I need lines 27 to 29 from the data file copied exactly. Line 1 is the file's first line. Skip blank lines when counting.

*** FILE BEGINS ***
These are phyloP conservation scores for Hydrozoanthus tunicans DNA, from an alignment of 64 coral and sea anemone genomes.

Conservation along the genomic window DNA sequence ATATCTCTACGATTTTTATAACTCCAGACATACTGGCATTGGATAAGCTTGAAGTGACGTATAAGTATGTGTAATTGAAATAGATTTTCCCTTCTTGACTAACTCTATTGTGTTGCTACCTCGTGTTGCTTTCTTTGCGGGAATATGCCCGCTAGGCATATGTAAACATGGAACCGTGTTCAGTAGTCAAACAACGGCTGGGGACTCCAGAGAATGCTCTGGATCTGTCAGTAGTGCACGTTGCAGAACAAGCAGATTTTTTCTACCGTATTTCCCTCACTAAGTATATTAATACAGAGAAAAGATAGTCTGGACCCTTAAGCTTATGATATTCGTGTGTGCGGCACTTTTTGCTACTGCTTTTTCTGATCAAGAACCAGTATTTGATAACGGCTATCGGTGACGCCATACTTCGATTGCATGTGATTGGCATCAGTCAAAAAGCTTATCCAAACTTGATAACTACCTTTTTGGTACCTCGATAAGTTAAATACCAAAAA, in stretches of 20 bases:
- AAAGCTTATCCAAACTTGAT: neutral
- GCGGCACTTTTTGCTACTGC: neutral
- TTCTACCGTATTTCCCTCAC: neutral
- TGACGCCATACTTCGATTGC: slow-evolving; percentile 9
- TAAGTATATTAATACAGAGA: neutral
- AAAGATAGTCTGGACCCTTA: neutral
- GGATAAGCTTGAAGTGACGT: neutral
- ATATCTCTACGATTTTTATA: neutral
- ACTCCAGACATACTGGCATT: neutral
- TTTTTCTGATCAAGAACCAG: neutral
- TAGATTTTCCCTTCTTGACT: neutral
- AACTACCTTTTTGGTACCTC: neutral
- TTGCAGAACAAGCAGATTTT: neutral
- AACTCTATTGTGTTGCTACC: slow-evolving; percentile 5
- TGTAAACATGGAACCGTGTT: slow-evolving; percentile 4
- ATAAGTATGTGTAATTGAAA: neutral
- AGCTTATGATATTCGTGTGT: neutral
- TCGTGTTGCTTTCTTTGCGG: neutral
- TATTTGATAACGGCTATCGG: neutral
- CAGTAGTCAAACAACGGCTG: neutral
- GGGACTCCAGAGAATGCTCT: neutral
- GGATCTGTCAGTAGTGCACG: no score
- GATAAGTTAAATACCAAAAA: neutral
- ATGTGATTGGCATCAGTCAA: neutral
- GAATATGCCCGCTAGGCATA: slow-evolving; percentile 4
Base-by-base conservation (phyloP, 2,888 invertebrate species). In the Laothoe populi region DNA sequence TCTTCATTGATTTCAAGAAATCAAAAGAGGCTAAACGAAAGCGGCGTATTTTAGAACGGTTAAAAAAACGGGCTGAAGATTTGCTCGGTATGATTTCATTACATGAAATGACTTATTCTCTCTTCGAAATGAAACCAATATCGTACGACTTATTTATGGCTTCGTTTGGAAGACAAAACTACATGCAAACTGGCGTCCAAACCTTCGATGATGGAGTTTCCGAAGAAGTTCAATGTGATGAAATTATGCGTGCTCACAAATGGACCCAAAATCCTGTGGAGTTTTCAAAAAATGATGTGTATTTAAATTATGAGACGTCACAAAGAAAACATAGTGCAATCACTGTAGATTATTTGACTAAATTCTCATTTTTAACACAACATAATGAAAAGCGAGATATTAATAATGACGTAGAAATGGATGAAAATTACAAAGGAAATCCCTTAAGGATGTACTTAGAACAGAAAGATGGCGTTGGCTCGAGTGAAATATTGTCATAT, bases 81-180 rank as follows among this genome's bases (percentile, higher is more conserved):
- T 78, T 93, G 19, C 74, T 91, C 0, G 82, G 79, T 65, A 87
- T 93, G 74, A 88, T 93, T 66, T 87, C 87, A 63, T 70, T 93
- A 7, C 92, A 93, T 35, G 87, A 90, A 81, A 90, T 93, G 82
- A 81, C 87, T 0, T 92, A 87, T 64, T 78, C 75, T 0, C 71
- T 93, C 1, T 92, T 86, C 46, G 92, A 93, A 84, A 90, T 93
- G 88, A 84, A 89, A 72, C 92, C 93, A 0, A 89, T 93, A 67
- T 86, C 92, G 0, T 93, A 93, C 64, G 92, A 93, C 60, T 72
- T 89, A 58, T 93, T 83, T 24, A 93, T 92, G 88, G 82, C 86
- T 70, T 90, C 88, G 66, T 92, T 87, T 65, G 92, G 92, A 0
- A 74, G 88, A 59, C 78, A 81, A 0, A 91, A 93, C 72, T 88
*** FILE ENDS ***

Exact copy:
- GAATATGCCCGCTAGGCATA: slow-evolving; percentile 4
Base-by-base conservation (phyloP, 2,888 invertebrate species). In the Laothoe populi region DNA sequence TCTTCATTGATTTCAAGAAATCAAAAGAGGCTAAACGAAAGCGGCGTATTTTAGAACGGTTAAAAAAACGGGCTGAAGATTTGCTCGGTATGATTTCATTACATGAAATGACTTATTCTCTCTTCGAAATGAAACCAATATCGTACGACTTATTTATGGCTTCGTTTGGAAGACAAAACTACATGCAAACTGGCGTCCAAACCTTCGATGATGGAGTTTCCGAAGAAGTTCAATGTGATGAAATTATGCGTGCTCACAAATGGACCCAAAATCCTGTGGAGTTTTCAAAAAATGATGTGTATTTAAATTATGAGACGTCACAAAGAAAACATAGTGCAATCACTGTAGATTATTTGACTAAATTCTCATTTTTAACACAACATAATGAAAAGCGAGATATTAATAATGACGTAGAAATGGATGAAAATTACAAAGGAAATCCCTTAAGGATGTACTTAGAACAGAAAGATGGCGTTGGCTCGAGTGAAATATTGTCATAT, bases 81-180 rank as follows among this genome's bases (percentile, higher is more conserved):
- T 78, T 93, G 19, C 74, T 91, C 0, G 82, G 79, T 65, A 87